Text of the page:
20 Oktober 2010

Lowest press freedom ranking in nine years

Malaysia has plunged 10 notches to 141 in the 2010 World Press Freedom Index - the lowest in nine years - putting it firmly in the bottom quarter of 178 countries.

The country failed to capitalise on last year's improvement where it moved up one notch from 132 to 131.
The issues which have perhaps affected Malaysia's poor ranking include the Malaysian Communication and Multimedia Commission's investigation into Malaysiakini's cow-head video, the arrests of bloggers and the ban on a number of books by cartoonist Zunar.

Interestingly, Singapore (136) outranked Malaysia for the first time since Paris-based press watchdog group Reporters Without Borders (RSF) began releasing its ranking in 2002.

Among the 10 Asean countries, Malaysia is ranked higher than two countries which are deemed to have freer press - Thailand (153) and Philippines (156).

RSF has attributed this to political violence.

"Thailand - where two journalists were killed and some 15 wounded while covering the army crackdown on the 'red shirts' movement in Bangkok – lost 23 places," said RSF, which issued its ninth annual index today.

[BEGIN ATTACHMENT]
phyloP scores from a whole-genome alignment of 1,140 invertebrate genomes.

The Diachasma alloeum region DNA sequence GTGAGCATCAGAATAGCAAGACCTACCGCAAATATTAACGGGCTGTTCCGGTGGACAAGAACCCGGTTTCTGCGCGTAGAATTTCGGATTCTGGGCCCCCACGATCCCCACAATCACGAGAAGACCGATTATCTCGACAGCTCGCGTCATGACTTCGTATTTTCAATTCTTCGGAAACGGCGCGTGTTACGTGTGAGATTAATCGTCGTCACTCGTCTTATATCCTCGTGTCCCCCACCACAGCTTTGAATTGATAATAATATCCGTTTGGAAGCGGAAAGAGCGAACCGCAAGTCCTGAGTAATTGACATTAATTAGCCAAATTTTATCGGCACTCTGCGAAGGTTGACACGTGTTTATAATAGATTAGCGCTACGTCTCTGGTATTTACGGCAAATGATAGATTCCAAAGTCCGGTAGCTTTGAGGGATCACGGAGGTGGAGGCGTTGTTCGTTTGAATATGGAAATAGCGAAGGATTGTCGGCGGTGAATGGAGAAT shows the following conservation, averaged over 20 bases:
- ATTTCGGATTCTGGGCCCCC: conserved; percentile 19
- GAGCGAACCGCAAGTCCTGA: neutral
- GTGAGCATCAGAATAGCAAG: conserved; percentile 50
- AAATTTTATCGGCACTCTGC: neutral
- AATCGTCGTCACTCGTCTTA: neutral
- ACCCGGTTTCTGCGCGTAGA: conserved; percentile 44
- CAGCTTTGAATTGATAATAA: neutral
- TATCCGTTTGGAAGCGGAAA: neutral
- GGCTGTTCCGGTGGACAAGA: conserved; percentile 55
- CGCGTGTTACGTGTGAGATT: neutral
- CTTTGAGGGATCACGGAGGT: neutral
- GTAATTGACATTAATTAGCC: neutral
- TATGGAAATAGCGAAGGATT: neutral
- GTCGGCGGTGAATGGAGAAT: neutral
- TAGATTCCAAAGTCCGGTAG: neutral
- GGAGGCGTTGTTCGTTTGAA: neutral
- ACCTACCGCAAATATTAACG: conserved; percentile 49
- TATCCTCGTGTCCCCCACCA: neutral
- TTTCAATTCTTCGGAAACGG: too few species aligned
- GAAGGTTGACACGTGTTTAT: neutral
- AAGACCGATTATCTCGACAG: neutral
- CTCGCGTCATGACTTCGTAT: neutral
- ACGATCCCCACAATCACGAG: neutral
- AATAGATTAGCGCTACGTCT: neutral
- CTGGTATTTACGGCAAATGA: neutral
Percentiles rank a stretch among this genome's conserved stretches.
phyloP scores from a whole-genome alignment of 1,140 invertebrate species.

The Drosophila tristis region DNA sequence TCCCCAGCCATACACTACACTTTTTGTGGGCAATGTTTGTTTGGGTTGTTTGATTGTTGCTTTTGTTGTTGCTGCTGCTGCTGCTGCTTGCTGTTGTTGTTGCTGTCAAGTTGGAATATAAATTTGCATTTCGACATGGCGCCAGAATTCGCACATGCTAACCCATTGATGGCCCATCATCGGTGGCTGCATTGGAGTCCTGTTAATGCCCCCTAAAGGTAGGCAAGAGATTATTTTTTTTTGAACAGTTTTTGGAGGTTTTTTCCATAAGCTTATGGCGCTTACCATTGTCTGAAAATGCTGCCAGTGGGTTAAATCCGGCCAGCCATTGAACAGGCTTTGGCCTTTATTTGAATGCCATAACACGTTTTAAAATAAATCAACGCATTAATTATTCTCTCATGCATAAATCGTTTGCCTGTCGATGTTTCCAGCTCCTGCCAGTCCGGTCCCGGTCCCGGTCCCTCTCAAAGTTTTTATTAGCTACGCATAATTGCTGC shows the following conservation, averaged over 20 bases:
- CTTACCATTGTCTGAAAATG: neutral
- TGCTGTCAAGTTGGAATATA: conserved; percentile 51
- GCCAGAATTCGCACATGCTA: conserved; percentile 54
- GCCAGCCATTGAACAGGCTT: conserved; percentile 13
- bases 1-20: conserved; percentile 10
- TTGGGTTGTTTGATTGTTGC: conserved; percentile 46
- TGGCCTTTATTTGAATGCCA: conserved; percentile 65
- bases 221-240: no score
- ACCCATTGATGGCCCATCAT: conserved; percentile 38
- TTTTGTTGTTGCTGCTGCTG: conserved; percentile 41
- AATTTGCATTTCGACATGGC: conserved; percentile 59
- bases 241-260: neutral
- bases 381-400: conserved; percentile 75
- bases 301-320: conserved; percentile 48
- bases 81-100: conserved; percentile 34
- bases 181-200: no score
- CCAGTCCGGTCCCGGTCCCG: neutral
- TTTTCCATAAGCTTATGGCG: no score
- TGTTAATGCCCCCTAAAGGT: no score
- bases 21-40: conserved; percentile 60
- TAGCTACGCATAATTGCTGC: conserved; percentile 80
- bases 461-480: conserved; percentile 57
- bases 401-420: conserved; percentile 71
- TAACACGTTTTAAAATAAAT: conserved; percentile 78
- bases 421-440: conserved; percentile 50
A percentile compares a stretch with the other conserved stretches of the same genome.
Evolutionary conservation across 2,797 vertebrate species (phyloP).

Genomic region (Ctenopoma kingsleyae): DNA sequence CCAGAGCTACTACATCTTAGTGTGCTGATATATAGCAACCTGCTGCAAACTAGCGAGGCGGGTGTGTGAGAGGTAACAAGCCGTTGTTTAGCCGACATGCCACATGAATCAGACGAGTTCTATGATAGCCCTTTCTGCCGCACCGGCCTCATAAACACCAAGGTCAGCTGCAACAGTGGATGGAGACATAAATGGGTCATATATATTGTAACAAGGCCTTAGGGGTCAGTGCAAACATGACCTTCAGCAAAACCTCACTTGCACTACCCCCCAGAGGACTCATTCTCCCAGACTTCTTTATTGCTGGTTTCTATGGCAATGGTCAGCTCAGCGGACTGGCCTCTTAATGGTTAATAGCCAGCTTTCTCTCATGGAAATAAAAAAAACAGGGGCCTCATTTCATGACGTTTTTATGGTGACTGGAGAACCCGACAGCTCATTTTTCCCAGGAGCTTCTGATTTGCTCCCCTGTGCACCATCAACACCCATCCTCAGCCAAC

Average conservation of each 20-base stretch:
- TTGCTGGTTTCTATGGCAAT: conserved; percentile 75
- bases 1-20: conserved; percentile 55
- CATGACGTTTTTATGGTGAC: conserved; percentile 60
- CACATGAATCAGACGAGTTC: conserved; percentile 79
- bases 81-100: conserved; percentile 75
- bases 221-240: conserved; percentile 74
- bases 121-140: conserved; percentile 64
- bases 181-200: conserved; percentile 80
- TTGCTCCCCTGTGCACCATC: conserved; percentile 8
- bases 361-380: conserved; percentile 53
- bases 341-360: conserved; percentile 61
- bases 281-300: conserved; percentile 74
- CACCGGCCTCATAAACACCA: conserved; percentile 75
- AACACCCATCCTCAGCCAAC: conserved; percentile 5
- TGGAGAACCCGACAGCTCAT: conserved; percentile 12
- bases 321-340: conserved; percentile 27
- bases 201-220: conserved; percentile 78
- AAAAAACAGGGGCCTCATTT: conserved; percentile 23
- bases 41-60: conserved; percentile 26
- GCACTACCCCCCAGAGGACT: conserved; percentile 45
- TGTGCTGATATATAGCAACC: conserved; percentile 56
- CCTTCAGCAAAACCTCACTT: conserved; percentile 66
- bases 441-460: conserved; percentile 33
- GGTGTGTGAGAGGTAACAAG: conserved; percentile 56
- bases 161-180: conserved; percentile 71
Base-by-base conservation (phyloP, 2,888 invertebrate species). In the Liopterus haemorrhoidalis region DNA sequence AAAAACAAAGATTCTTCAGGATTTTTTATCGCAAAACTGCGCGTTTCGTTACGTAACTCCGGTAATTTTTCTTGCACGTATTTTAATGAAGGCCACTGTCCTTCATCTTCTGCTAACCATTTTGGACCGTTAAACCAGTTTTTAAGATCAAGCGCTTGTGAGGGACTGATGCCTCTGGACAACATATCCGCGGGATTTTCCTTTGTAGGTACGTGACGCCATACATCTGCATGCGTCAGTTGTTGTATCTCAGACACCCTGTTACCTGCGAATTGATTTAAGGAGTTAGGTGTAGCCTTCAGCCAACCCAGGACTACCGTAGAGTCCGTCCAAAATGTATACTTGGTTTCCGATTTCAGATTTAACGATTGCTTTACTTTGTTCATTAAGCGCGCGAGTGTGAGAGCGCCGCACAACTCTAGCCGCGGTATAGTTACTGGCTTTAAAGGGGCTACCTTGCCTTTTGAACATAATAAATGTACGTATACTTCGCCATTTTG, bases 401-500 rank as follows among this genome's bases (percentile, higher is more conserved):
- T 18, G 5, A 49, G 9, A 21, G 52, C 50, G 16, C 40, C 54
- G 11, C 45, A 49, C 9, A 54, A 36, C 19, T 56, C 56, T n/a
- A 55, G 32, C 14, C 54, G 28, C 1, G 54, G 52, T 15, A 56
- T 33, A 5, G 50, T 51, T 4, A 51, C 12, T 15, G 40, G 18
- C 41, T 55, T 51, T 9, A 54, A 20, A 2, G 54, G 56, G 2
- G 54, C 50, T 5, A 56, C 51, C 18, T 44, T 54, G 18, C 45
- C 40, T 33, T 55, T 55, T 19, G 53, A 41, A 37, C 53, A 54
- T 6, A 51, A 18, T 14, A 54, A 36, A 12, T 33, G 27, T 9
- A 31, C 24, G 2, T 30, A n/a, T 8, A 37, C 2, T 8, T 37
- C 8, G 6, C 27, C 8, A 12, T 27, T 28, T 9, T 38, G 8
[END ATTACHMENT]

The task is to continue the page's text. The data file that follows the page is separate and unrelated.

“The Philippines lost 34 places following the massacre of over 30 reporters by partisans of one of Mindanao island's governors.”

Repression not diminishing

Meanwhile, Finland, Iceland, Netherlands, Norway, Sweden and Switzerland share the No 1 spot. The United States remains at No 20.

Sitting at the bottom end of the ranking are North Korea (177) and Eritrea (178).

Apart from North Korea, Asia's three communist regimes - China (171), Vietnam (165) and Laos (168) - are among the 15 lowest-ranked countries.

"Also in South-East Asia, Indonesia (117) cannot seem to pass under the symbolic bar separating the top 100 countries from the rest, despite remarkable media growth.

"Two journalists were killed there and several others received death threats, mainly for their reports on the environment,” said RSF.

"In short, repression has not diminished in Asean countries, despite the recent adoption of a human rights charter." - MKini

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